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Banning Autonomous Weapon Systems Won’t Solve the Problems the Ban Campaign Thinks It Will

Although much less visible in the United States than in Europe, the campaign to ban “killer robots” has not gone away. If anything, it’s gathering steam in Europe and also at the UN, where it is likely to be taken up following a report by Special Rapporteur Christof Heyns calling, not precisely for a ban, but for a “moratorium.”  The International Coalition for Robot Arms Control (ICRAC) has released a letter signed by 270+ “computing scientists” calling for a “ban on the  development and deployment of weapon systems in which the decision to apply violent force is made autonomously.”

One can share the “computing scientists” overall concerns about humanity and accountability in war, however, without thinking that a sweeping, preemptory “ban” is the right way to approach these issues of emerging technology.  Over at The New Republic blog “Security States” (a joint project with the national security law website Lawfare), Matthew Waxman and I have a new post talking about these developments, and explaining why the ban approach to regulating the gradual automation of weapon systems is not likely to be effective, and moreover is deeply mistaken because, if somehow it did take hold, it gives up the potential gains from automation technologies in reducing the harms of war.  This post follows on a policy paper we did for the Hoover Institution a few months ago, Law and Ethics for Autonomous Weapon Systems: Why a Ban Won’t Work and How the Laws of War Can – here is the opening (the piece, title notwithstanding, btw, is actually about weapons and war, not domestic drones):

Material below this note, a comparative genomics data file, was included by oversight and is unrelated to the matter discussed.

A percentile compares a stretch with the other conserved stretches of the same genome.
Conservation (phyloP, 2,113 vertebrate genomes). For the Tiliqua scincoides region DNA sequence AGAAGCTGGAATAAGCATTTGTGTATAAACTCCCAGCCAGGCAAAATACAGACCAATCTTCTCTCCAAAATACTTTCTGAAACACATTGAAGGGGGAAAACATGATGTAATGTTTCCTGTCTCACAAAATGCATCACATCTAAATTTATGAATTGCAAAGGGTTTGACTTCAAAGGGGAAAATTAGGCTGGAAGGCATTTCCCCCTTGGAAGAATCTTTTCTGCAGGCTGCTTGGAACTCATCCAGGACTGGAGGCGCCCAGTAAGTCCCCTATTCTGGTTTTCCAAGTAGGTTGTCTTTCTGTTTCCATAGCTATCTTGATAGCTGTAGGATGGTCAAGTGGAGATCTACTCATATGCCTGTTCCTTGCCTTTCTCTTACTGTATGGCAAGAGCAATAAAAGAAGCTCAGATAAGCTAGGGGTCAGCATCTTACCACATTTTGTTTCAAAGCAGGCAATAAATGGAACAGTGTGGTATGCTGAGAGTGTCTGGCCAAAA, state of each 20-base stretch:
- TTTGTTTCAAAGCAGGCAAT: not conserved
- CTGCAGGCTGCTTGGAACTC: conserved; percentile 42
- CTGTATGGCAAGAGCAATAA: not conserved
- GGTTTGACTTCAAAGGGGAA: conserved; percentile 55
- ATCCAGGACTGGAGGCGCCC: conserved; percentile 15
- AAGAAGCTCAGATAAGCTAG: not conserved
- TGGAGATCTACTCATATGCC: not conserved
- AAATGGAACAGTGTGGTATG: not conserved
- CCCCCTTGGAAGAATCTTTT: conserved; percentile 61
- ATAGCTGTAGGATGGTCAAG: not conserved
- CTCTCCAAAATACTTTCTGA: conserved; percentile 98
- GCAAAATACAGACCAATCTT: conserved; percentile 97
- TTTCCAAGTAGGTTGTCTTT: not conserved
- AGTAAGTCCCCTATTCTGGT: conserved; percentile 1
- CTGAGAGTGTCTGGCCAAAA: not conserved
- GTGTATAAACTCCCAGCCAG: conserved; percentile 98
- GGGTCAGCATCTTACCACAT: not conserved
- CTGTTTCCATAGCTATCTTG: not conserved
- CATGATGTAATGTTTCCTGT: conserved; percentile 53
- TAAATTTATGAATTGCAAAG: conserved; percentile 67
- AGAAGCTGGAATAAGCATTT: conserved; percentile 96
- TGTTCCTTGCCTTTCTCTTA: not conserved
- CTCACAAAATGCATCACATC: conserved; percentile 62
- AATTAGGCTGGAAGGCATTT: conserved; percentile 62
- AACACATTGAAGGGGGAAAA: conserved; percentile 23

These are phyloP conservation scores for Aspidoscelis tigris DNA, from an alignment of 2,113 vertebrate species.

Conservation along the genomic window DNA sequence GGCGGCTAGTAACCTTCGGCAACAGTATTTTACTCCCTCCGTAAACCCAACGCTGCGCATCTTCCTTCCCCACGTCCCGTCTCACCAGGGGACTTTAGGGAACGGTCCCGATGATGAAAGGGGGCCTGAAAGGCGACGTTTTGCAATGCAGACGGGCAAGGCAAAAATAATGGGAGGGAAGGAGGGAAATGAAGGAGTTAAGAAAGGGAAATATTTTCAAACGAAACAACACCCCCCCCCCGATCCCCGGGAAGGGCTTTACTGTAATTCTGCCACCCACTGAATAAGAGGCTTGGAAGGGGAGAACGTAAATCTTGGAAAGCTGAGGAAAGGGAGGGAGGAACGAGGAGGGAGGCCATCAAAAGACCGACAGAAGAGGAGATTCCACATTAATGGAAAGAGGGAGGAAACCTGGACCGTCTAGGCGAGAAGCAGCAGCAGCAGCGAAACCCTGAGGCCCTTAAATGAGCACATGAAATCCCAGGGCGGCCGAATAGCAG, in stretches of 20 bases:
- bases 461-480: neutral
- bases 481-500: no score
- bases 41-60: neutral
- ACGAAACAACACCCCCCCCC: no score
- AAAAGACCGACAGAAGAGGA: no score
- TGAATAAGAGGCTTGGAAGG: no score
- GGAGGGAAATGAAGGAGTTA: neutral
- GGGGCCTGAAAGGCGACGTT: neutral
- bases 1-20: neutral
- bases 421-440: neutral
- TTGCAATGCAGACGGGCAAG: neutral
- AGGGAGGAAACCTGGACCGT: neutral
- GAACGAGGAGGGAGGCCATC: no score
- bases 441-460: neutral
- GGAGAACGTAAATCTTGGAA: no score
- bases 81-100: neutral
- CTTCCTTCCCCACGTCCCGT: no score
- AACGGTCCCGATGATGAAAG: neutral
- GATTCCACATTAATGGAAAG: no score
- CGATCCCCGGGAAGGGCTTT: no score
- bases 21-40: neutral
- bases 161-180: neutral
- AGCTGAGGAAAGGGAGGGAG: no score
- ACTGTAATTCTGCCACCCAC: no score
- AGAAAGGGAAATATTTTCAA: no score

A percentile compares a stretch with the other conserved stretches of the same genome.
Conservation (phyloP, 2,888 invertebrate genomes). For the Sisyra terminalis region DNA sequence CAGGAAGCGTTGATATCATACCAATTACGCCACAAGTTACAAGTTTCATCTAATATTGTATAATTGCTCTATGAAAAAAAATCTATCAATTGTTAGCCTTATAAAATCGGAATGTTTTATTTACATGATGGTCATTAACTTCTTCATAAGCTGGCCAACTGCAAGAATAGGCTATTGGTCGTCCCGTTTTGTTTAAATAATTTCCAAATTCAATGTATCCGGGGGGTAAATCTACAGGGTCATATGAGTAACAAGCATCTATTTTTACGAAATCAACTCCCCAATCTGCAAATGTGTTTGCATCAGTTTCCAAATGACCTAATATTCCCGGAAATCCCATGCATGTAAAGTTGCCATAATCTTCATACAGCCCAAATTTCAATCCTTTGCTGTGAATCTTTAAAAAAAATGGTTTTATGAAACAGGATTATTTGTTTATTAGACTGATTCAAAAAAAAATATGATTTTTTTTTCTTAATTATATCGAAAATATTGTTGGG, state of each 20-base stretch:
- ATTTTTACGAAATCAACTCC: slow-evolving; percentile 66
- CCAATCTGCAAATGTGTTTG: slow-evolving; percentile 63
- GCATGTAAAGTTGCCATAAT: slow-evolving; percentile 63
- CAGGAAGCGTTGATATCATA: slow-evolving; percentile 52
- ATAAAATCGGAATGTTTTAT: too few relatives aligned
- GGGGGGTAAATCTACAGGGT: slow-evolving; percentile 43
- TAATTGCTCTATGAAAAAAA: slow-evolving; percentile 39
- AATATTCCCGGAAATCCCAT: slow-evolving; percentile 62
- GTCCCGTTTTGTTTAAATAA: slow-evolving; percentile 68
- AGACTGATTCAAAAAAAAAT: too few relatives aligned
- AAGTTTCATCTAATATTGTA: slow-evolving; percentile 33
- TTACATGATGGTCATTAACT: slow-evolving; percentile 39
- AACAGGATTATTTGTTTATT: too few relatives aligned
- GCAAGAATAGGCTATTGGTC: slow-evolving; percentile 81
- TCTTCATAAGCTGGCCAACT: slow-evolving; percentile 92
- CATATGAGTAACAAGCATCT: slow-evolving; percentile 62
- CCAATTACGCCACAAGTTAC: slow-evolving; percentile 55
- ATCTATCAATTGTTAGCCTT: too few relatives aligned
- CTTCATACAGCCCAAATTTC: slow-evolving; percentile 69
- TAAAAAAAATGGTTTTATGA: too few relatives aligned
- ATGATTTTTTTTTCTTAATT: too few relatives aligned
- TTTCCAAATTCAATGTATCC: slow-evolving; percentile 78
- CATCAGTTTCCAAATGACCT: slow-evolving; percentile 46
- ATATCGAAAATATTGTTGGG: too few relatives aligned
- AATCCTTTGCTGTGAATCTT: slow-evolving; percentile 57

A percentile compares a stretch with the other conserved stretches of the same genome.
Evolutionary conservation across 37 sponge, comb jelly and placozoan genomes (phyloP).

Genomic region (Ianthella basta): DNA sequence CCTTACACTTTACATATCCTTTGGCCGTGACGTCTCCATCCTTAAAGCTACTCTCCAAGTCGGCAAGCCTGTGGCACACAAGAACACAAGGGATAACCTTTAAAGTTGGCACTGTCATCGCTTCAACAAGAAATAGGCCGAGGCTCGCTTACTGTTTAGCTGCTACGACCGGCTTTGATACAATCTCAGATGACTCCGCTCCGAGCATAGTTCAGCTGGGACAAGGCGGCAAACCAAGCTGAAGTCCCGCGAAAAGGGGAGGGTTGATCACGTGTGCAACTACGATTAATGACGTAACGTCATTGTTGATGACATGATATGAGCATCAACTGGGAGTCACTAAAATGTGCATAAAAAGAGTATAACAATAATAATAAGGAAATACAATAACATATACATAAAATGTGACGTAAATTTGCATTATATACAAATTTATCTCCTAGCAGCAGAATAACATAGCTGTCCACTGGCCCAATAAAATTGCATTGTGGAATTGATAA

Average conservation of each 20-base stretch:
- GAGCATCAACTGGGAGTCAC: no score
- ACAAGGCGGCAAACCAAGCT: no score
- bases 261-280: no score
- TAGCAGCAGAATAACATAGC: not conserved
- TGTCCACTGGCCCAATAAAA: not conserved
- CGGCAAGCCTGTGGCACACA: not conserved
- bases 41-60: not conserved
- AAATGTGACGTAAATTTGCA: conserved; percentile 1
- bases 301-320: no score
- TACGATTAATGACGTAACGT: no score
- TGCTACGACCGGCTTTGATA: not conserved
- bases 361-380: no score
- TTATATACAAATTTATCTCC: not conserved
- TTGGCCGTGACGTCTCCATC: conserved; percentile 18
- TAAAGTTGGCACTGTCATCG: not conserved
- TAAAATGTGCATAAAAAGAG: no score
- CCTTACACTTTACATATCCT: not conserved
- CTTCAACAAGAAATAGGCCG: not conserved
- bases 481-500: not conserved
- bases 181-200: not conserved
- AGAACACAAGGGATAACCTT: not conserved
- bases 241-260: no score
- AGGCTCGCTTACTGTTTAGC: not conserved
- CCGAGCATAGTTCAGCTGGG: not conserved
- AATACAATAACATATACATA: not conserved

What if armed drones were not just piloted remotely by humans in far-away bunkers, but they were programmed under certain circumstances to select and fire at some targets entirely on their own? This may sound

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